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[ QUOTE ]
Blue Book (current edtion) prices 38 Bankers as $1500 for as new, $1100-98%; and $900 at 95%. Blue Book has been running low on pricing on Colts. Looks to me like a strong 98% gun. With the Pearls, I would guess it's worth about $1,500 and it could easily sell for $2,000 to the right buyer. Not having the box would not slow me down from considering the gun. Just my 2-cents.

[/ QUOTE ]

I feel to be 100% a gun must be mint, boxed with papers and tools. 98% is mint with no box and extras. I see some rust on the trigger and hammer on this gun and that takes it to a 95% gun. The Bankers are a sought after gun. Too bad it's not a .22 cal.

Check out this expired auction. The gun has a lot of wear.

.38 BS on GB
 

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Discussion Starter #13
Posting pictures was easier than I thought. The Forum's instructions were easy and the photobucket is user friendly.
 

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Ok Addicted. I didn't notice the apparent rust marks on the trigger. I change my tune to a 98% gun (versus a strong 98%). This is a really nice gun! The Blue Book percentage rating system is based on remaining original finish. The location of the worn finish is also important. For me, the cylinder ring automatically makes a gun 98%. It has nothing to do with box's or paper work. Read the Blue Book grading system on Page 46 of the current edition. You will also notice that on some Colt's, the Blue Book will add a percentage increase in value for the original box. I would half that percentage for a non-original box of the appropriate year of manufacture. I think we can agree that it is this gun is "Excellent" based on the NRA system.

You will see a note for "New/Perfect" grading equates to 100% WITH OR WITHOUT the box.

I still think it is a $1500 gun and may sell for $2000 or a bit more. I'm usually conservative in my estimates. I'm not sure what the factory pearls are worth other than I suspect they are worth at least several hundred dollars by themselves and mated to the gun (with the letter) adds a premium to the entire gun. The condition of the Bankers in your link appeared to be about a 95% gun. What bothers me about that gun is the silver area (no finish or reflection?) above the cylinder or the frame strap, I believe it is called. If it is silver or no finish, I would lean toward about a 90% gun and the price paid was on the high side.

To look at the value another way, as-new Pythons are selling for $950-$1200 generally. If you throw in the rarity factor and the factory pearls, the gun could sell for $3000 as I would value it at least 2x a Blue Python and 2x my original estimate. Food for thought.
 

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[ QUOTE ]
The condition of the Bankers in your link appeared to be about a 95% gun. What bothers me about that gun is the silver area (no finish or reflection?) above the cylinder or the frame strap, I believe it is called. If it is silver or no finish, I would lean toward about a 90% gun and the price paid was on the high side.

[/ QUOTE ]

Notice the checkering (or lack of) of the stocks. A lot of the blueing is missing. It's been carried a lot and it's been around the block many many times. Some say the percentage is only in the blueing. For me, the entire gun makes up the percentage. I'd go 75%
 

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Discussion Starter #16
There is no silver on the gun, that was a quick shot with a flash and you see the reflection. It is blued without wear. There is a little freckling on the frame. I need a hotter light to get the proper color or should photograph it in the sunlight. I will try that. I will let you know tomorrow.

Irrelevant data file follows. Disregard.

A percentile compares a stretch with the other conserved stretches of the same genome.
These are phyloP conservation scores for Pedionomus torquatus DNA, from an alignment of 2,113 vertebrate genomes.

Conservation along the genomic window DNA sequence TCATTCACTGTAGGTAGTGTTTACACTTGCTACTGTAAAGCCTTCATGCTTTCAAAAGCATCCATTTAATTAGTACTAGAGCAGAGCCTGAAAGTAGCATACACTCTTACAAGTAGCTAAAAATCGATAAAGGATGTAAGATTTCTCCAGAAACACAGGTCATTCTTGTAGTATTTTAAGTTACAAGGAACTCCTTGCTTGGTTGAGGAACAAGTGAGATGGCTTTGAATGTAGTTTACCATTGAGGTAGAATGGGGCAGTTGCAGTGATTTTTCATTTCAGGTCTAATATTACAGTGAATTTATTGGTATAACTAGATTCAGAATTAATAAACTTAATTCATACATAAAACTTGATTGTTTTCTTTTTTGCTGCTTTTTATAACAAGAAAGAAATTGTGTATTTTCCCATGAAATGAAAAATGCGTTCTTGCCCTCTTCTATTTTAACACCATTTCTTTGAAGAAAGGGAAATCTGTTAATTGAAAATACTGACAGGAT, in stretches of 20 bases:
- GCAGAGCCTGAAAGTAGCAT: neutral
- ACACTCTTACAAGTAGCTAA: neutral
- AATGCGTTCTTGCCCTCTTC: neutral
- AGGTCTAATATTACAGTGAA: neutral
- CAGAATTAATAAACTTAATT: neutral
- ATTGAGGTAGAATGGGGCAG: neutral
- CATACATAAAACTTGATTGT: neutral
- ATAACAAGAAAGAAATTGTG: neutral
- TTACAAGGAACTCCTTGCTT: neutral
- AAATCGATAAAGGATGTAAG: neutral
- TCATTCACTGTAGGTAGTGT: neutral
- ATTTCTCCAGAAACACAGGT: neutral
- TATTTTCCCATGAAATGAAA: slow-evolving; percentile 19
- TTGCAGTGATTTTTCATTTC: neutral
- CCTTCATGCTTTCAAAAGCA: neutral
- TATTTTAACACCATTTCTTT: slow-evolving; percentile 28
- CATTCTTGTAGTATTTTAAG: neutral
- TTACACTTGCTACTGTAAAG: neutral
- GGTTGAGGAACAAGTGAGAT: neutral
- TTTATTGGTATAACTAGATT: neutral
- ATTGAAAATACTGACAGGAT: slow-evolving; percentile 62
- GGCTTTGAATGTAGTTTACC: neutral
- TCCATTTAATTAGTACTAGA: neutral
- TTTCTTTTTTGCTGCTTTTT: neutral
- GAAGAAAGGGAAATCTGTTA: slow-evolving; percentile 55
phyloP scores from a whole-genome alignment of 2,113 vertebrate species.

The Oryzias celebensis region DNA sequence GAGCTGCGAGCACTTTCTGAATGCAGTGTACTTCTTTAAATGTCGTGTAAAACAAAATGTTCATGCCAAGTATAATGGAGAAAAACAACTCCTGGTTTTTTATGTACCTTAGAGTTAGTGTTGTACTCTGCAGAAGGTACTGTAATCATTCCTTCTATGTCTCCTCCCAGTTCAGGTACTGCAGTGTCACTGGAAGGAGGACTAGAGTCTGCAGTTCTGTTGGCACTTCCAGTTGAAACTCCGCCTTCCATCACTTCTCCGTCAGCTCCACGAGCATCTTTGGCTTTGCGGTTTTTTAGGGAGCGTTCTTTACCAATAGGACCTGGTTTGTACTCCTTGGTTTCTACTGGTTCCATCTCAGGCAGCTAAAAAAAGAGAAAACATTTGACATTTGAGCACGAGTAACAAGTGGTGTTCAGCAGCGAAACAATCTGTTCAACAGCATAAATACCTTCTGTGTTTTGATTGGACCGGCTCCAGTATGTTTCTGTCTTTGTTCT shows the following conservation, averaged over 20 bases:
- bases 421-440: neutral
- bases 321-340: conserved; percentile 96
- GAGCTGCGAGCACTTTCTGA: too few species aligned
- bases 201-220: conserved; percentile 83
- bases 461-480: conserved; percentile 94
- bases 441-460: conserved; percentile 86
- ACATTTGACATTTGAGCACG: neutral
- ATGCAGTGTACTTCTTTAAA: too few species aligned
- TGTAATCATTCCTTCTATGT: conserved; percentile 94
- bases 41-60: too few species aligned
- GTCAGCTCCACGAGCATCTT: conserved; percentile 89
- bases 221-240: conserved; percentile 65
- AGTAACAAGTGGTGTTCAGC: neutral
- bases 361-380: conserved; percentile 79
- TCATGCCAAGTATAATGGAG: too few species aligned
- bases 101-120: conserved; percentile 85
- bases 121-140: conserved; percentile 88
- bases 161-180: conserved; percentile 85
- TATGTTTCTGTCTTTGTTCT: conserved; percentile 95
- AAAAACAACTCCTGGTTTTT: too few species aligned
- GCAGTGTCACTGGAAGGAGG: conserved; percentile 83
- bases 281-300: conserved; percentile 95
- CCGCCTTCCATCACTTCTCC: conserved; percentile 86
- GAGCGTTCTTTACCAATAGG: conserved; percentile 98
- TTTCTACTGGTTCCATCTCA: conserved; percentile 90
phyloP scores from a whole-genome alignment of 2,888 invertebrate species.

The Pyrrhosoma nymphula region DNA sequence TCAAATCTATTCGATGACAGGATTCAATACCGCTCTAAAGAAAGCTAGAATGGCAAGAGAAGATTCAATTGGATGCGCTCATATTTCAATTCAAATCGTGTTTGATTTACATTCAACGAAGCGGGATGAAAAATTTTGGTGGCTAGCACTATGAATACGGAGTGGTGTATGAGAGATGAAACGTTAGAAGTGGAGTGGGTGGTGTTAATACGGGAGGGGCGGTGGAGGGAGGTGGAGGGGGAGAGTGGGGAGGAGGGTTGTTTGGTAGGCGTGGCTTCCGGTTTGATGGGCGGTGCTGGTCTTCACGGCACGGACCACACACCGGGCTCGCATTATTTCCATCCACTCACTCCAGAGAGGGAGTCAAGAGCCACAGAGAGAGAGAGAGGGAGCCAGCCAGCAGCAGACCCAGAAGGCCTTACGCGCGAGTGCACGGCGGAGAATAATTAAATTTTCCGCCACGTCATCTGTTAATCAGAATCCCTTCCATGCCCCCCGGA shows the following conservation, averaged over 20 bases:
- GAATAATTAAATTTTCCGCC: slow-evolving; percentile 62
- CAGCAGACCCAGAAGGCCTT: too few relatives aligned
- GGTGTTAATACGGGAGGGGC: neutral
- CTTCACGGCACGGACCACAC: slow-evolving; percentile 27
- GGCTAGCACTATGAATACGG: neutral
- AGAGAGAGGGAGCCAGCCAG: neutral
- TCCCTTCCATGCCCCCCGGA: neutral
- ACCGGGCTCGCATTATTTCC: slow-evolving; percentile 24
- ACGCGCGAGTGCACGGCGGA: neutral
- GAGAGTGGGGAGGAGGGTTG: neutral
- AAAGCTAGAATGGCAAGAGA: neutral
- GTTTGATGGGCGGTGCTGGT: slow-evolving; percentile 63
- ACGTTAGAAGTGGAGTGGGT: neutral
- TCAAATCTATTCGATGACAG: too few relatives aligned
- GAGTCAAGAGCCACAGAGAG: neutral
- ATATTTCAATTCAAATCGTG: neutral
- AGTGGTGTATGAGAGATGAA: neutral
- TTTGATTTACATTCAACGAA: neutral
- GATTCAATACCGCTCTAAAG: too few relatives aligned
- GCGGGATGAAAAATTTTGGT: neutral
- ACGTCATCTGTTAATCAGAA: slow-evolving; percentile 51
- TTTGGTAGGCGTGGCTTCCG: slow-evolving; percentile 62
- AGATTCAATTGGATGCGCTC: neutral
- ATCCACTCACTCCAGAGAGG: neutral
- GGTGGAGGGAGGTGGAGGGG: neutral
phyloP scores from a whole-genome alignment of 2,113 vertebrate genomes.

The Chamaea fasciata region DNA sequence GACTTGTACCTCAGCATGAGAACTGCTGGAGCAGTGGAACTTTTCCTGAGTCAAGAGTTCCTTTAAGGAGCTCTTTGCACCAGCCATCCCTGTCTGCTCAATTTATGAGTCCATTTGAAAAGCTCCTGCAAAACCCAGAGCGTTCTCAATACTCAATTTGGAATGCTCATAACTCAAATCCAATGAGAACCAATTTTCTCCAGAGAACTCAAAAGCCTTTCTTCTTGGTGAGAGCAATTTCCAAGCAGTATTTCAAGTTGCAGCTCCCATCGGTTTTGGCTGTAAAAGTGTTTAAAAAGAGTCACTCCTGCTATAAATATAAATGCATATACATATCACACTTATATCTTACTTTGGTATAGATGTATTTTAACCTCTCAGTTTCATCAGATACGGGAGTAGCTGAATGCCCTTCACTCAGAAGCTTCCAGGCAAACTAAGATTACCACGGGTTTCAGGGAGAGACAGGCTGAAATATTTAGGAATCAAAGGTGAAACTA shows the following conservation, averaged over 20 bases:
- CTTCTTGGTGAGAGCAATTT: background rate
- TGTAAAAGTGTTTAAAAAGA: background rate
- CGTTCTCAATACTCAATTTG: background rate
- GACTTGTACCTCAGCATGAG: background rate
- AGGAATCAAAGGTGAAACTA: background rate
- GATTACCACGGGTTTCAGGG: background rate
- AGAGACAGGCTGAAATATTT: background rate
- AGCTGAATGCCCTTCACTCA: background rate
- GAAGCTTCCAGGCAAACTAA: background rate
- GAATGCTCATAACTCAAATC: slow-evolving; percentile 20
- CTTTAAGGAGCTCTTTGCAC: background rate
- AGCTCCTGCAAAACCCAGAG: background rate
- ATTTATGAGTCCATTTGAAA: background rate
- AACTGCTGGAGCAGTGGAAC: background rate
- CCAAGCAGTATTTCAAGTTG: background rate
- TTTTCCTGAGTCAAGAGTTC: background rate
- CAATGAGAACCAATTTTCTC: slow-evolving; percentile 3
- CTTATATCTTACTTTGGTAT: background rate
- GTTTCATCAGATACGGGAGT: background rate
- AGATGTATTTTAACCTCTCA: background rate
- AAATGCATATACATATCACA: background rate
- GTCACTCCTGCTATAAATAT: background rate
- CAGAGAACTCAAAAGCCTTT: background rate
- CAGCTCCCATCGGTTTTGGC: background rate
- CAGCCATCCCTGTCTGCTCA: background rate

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Man, your pictures are just fine. You have a beautiful gun! I would be very proud to own it and treasure it for the rest of my life.

The business about the reflection concerned the Bankers Special 38 that sold for $1300 (buy it now) from the link in Addicted post. The current Blue Book value at 90% would place a value of $600 on that gun and it sold for twice that price. The buyer paid way too much if the price is based solely on condition. The other markings also add value.

If you sold your gun at an auction site, you would do real well and it would garner a lot of attention.
 

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Wow, beautiful gun, well pictured. Impressive.

Throw out the Blue Book. A gun like this does not come along very often, and it could bring (probably should bring) big bucks for a BS. In my opinioin, a gun such as this could bring double what an average BS will bring. The way it "presents" is striking (the sharp contrast between the blue finish and pearl stocks impresses me), similar to the way a red popular collector car will often bring much more than the same configuration in a dull color.

I note with interest that the stocks have medallions, whereas my .22 BS with factory pearl stocks does not have medallions. The medallions add to the value in my opinion. The stocks alone would probably bring $300 or more on auction.

The Blue Book grading system does not relate to accouterments such as a box. It is based ONLY on the gun itself. An unboxed 100% gun is a 100% gun, and a 98% gun with a box and all papers is a 98% gun. The accouterments are "add-ons," not part of the basic market value.

As my old law professor used to say, "If you read AT all, read IT all." Of course, I forget that from time to time, just as matchshot did.

After making this post, I linked to the BS Addicted provided, and want to respond to the opinion that the buyer overpaid. The BS on the link is an early square butt, which is less common than the round butt guns and probably worth more. The BS linked is specially marked at the factory, and the markings may have value to many potential buyers. The honest wear on the BS linked is not as detracting for me as rust from neglect, etc.. It still "presents" fairly well to me.
 

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Thanks Judgecolt for coming in here. I do use the Blue Book as a starting point, but that is as far as it goes. I agree that this Bankers' really presents well. I'm no Colt appraiser, nor do I claim to be one. My intention was to get this information posted so that it could be viewed if someone does not have the Blue Book.

I guess the bottom line on this beautiful gun is that it is probably at least a $2000 gun and could sell for more depending how it was handled in terms of a sale. I have been shocked by recent auction prices paid and nothing would surprise me in terms of value on this fine piece. It all boils down to a big ? and what someone is willing to pay for it (which defines the value).